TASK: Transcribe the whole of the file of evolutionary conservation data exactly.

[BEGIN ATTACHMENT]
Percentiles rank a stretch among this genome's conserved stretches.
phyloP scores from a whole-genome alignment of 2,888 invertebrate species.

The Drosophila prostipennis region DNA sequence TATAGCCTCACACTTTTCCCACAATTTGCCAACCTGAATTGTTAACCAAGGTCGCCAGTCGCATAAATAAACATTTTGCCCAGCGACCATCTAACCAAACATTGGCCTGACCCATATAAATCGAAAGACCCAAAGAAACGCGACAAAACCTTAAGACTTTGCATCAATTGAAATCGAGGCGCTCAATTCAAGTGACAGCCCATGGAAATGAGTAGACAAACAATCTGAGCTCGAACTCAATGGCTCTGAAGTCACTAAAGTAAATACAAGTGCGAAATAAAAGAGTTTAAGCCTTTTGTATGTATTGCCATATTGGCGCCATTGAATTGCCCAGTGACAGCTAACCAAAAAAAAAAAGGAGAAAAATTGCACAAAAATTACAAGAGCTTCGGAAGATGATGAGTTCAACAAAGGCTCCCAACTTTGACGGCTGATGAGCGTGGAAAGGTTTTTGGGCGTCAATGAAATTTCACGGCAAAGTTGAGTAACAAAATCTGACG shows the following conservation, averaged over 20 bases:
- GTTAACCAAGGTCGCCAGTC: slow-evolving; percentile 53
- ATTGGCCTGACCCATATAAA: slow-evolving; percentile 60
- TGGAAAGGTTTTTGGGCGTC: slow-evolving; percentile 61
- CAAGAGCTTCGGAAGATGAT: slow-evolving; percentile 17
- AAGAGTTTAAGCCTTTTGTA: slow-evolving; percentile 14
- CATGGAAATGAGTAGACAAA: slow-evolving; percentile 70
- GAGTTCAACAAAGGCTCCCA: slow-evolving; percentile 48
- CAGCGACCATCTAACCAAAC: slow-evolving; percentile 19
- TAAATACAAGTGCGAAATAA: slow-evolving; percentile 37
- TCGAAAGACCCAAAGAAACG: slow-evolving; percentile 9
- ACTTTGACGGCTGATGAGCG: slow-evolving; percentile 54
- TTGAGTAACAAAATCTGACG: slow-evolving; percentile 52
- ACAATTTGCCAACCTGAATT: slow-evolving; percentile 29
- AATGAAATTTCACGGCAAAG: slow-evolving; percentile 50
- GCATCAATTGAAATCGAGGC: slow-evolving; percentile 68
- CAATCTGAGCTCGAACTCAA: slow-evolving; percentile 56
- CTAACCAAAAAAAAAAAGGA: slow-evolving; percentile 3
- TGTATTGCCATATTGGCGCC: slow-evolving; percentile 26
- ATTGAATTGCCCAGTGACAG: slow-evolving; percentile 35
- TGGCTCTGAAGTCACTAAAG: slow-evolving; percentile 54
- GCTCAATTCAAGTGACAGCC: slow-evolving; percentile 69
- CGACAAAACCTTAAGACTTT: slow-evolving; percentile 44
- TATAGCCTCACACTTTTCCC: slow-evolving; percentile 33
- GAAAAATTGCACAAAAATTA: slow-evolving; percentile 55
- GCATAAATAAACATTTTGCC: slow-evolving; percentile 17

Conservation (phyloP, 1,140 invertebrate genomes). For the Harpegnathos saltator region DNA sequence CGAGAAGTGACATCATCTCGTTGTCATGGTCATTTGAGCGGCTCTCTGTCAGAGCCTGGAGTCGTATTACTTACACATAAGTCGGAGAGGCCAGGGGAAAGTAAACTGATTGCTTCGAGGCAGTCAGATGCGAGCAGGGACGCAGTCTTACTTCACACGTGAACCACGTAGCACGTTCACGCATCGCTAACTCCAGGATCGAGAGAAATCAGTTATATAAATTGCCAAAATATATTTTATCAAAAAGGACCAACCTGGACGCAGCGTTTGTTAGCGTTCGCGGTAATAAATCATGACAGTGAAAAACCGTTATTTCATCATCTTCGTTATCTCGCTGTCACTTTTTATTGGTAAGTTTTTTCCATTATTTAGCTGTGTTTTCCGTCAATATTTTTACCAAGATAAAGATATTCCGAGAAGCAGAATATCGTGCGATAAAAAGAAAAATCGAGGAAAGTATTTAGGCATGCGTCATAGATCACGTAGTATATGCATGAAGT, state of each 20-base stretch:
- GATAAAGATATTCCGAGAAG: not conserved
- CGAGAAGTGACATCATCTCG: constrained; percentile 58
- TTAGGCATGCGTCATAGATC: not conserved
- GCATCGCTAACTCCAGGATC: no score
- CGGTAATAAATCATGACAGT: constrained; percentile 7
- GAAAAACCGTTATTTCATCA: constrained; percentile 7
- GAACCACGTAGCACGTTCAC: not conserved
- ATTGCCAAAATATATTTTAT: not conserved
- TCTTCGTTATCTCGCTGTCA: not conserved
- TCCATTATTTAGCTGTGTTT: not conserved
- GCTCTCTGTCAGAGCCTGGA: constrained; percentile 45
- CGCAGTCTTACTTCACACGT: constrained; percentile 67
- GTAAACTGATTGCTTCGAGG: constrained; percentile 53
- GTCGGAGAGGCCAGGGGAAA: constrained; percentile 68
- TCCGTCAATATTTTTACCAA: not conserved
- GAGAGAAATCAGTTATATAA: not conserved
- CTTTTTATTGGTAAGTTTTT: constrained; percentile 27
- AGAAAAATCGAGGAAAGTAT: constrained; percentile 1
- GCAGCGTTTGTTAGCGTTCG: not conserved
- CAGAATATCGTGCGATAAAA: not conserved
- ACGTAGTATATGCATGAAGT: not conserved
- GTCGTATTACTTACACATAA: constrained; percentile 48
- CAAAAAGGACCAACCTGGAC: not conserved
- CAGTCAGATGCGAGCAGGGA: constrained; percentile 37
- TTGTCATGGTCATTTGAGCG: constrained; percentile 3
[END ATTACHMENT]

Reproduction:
Percentiles rank a stretch among this genome's conserved stretches.
phyloP scores from a whole-genome alignment of 2,888 invertebrate species.

The Drosophila prostipennis region DNA sequence TATAGCCTCACACTTTTCCCACAATTTGCCAACCTGAATTGTTAACCAAGGTCGCCAGTCGCATAAATAAACATTTTGCCCAGCGACCATCTAACCAAACATTGGCCTGACCCATATAAATCGAAAGACCCAAAGAAACGCGACAAAACCTTAAGACTTTGCATCAATTGAAATCGAGGCGCTCAATTCAAGTGACAGCCCATGGAAATGAGTAGACAAACAATCTGAGCTCGAACTCAATGGCTCTGAAGTCACTAAAGTAAATACAAGTGCGAAATAAAAGAGTTTAAGCCTTTTGTATGTATTGCCATATTGGCGCCATTGAATTGCCCAGTGACAGCTAACCAAAAAAAAAAAGGAGAAAAATTGCACAAAAATTACAAGAGCTTCGGAAGATGATGAGTTCAACAAAGGCTCCCAACTTTGACGGCTGATGAGCGTGGAAAGGTTTTTGGGCGTCAATGAAATTTCACGGCAAAGTTGAGTAACAAAATCTGACG shows the following conservation, averaged over 20 bases:
- GTTAACCAAGGTCGCCAGTC: slow-evolving; percentile 53
- ATTGGCCTGACCCATATAAA: slow-evolving; percentile 60
- TGGAAAGGTTTTTGGGCGTC: slow-evolving; percentile 61
- CAAGAGCTTCGGAAGATGAT: slow-evolving; percentile 17
- AAGAGTTTAAGCCTTTTGTA: slow-evolving; percentile 14
- CATGGAAATGAGTAGACAAA: slow-evolving; percentile 70
- GAGTTCAACAAAGGCTCCCA: slow-evolving; percentile 48
- CAGCGACCATCTAACCAAAC: slow-evolving; percentile 19
- TAAATACAAGTGCGAAATAA: slow-evolving; percentile 37
- TCGAAAGACCCAAAGAAACG: slow-evolving; percentile 9
- ACTTTGACGGCTGATGAGCG: slow-evolving; percentile 54
- TTGAGTAACAAAATCTGACG: slow-evolving; percentile 52
- ACAATTTGCCAACCTGAATT: slow-evolving; percentile 29
- AATGAAATTTCACGGCAAAG: slow-evolving; percentile 50
- GCATCAATTGAAATCGAGGC: slow-evolving; percentile 68
- CAATCTGAGCTCGAACTCAA: slow-evolving; percentile 56
- CTAACCAAAAAAAAAAAGGA: slow-evolving; percentile 3
- TGTATTGCCATATTGGCGCC: slow-evolving; percentile 26
- ATTGAATTGCCCAGTGACAG: slow-evolving; percentile 35
- TGGCTCTGAAGTCACTAAAG: slow-evolving; percentile 54
- GCTCAATTCAAGTGACAGCC: slow-evolving; percentile 69
- CGACAAAACCTTAAGACTTT: slow-evolving; percentile 44
- TATAGCCTCACACTTTTCCC: slow-evolving; percentile 33
- GAAAAATTGCACAAAAATTA: slow-evolving; percentile 55
- GCATAAATAAACATTTTGCC: slow-evolving; percentile 17

Conservation (phyloP, 1,140 invertebrate genomes). For the Harpegnathos saltator region DNA sequence CGAGAAGTGACATCATCTCGTTGTCATGGTCATTTGAGCGGCTCTCTGTCAGAGCCTGGAGTCGTATTACTTACACATAAGTCGGAGAGGCCAGGGGAAAGTAAACTGATTGCTTCGAGGCAGTCAGATGCGAGCAGGGACGCAGTCTTACTTCACACGTGAACCACGTAGCACGTTCACGCATCGCTAACTCCAGGATCGAGAGAAATCAGTTATATAAATTGCCAAAATATATTTTATCAAAAAGGACCAACCTGGACGCAGCGTTTGTTAGCGTTCGCGGTAATAAATCATGACAGTGAAAAACCGTTATTTCATCATCTTCGTTATCTCGCTGTCACTTTTTATTGGTAAGTTTTTTCCATTATTTAGCTGTGTTTTCCGTCAATATTTTTACCAAGATAAAGATATTCCGAGAAGCAGAATATCGTGCGATAAAAAGAAAAATCGAGGAAAGTATTTAGGCATGCGTCATAGATCACGTAGTATATGCATGAAGT, state of each 20-base stretch:
- GATAAAGATATTCCGAGAAG: not conserved
- CGAGAAGTGACATCATCTCG: constrained; percentile 58
- TTAGGCATGCGTCATAGATC: not conserved
- GCATCGCTAACTCCAGGATC: no score
- CGGTAATAAATCATGACAGT: constrained; percentile 7
- GAAAAACCGTTATTTCATCA: constrained; percentile 7
- GAACCACGTAGCACGTTCAC: not conserved
- ATTGCCAAAATATATTTTAT: not conserved
- TCTTCGTTATCTCGCTGTCA: not conserved
- TCCATTATTTAGCTGTGTTT: not conserved
- GCTCTCTGTCAGAGCCTGGA: constrained; percentile 45
- CGCAGTCTTACTTCACACGT: constrained; percentile 67
- GTAAACTGATTGCTTCGAGG: constrained; percentile 53
- GTCGGAGAGGCCAGGGGAAA: constrained; percentile 68
- TCCGTCAATATTTTTACCAA: not conserved
- GAGAGAAATCAGTTATATAA: not conserved
- CTTTTTATTGGTAAGTTTTT: constrained; percentile 27
- AGAAAAATCGAGGAAAGTAT: constrained; percentile 1
- GCAGCGTTTGTTAGCGTTCG: not conserved
- CAGAATATCGTGCGATAAAA: not conserved
- ACGTAGTATATGCATGAAGT: not conserved
- GTCGTATTACTTACACATAA: constrained; percentile 48
- CAAAAAGGACCAACCTGGAC: not conserved
- CAGTCAGATGCGAGCAGGGA: constrained; percentile 37
- TTGTCATGGTCATTTGAGCG: constrained; percentile 3